Beer and Pretzels Urban Combat

I received a nice Email this weekend:

A few years ago you were kind enough to send a free copy of BAPUC for my son. I don’t want another free one, but I would like to buy one from you, this time for my brother. I hadn’t realized how much he liked the game until he recently mentioned it and wished he had a copy. It’s going to be a birthday present.
Copies are going on ebay for $50, and that’s used, so I would expect a new one to be a fair amount higher. Can you let me know what you’re selling them for and how to send payment?

This weekend at the HARCON gaming day at Harford Community College, I participated in a panel discussion on game design.  During the panel, I happened to mention this game, which was my first foray into game design.  At the very bottom of this page, you can seem some images of the game:  I was surprised that this game would fetch $50 on Ebay, but here it is:

Now, I don’t know if anyone has paid this price for the game, but the person who sent me the Email was right that someone is asking that much for a copy.

I was really proud of this game in its day.  The production values were quite good for something done by a high school student.  I had a lot of help.  A friend of my dad did the manual color separations, because this was part of what he did for a living.  Another of his friends, who was an artist, drew the cover and the images for the counters.  I did the typing myself on a Smith-Coronna electric typewriter.  The high school vo-tech course needed things to print, so I got it printed for cost.  Even with all that, the production cost me about $3.50 per game, and they retailed for $10.  For the past 15 years, I have been giving them to folks free from time to time.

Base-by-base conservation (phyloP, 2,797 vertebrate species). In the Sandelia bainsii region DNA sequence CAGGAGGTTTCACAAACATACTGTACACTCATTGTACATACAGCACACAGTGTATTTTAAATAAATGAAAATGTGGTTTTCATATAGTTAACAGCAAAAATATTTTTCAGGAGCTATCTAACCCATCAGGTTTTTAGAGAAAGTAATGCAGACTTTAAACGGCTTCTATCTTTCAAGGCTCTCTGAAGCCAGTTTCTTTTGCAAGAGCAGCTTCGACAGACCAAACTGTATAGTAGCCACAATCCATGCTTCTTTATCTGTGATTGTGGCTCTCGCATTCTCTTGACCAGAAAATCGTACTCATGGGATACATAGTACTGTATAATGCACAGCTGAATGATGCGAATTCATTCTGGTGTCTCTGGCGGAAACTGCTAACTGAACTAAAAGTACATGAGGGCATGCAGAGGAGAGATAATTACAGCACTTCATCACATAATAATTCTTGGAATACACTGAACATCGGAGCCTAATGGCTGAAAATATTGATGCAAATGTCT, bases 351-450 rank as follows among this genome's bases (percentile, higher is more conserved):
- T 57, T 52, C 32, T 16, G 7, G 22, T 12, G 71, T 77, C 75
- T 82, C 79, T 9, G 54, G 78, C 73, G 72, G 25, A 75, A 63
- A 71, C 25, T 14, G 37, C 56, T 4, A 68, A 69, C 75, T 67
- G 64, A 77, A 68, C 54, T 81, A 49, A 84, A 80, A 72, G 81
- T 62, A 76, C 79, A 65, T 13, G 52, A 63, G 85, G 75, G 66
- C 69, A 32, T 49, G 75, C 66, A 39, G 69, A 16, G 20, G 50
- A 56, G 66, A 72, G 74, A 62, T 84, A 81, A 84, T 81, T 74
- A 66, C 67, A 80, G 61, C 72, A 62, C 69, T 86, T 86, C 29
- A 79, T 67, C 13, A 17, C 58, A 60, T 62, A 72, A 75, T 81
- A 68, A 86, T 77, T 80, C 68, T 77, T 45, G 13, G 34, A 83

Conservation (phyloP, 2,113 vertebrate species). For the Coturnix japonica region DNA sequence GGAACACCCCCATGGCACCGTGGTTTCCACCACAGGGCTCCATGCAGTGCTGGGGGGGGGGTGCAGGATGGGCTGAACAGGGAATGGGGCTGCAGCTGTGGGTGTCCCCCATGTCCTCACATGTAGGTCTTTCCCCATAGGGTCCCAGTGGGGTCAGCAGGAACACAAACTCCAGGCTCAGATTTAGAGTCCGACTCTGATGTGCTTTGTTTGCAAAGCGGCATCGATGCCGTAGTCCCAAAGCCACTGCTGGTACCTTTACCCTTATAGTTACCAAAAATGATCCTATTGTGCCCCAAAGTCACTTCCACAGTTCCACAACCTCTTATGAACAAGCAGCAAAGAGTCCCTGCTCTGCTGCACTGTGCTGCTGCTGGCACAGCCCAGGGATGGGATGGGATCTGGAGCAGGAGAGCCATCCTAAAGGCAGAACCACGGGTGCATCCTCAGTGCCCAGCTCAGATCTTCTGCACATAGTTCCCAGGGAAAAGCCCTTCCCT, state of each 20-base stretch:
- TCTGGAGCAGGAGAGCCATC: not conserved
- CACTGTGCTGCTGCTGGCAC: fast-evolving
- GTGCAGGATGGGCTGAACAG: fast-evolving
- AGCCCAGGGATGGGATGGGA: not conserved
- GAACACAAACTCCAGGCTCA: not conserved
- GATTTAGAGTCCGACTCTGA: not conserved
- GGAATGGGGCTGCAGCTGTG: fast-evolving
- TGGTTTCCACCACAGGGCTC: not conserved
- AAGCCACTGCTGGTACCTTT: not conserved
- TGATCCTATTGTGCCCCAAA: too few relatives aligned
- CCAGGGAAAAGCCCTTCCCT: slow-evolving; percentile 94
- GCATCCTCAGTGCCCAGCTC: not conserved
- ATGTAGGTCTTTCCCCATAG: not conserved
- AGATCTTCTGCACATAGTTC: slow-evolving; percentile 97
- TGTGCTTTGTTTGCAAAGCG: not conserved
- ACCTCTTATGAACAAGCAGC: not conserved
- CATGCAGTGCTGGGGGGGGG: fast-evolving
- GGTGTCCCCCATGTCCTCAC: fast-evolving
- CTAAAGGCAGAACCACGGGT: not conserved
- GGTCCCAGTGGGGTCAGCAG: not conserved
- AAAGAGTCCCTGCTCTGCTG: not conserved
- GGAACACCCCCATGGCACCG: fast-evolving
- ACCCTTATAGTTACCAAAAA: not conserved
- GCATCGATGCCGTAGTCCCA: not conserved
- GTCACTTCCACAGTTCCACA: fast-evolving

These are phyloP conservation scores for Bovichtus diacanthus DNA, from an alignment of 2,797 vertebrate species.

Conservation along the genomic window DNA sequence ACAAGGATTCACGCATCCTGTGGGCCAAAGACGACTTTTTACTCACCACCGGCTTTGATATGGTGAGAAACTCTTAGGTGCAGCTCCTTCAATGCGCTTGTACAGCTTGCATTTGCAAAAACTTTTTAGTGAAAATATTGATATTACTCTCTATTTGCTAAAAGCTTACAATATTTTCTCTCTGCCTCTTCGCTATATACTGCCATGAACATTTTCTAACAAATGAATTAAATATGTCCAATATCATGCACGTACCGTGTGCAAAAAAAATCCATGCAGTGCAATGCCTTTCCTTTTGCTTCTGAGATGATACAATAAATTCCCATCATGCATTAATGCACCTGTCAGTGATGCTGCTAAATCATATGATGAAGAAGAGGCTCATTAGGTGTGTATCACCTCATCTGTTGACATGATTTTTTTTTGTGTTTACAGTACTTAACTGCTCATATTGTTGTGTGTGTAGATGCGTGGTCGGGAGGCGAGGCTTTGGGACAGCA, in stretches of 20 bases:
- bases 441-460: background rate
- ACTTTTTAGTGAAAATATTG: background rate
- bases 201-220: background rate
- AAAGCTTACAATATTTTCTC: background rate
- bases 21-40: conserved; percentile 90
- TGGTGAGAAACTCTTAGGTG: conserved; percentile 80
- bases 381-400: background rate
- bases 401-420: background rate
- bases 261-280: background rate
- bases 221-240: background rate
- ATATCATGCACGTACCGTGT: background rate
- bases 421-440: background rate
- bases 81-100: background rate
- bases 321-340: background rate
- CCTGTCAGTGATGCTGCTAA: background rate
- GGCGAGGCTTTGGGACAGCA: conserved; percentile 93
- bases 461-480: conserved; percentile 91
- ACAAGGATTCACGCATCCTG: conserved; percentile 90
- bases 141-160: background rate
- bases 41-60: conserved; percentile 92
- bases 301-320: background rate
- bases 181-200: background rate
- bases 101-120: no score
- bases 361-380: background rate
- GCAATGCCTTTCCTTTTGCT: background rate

This experience really hooked me on game design.  One day I was coming down the hallway of Thayer Hall at West Point to play some war-games with the gaming club.  As I was walking down the hall, I could hear a lot of whooping, hollering, and cheering.  I was wondering what game they were playing that was so much fun. When I got there, I discovered that it was BAPUC!  There were four people playing and six or seven more watching.  I thought that if I can make a game that gave people that much enjoyment, that was something I wanted to keep doing.  I didn’t design another game for five or six more years, but the hook had been set.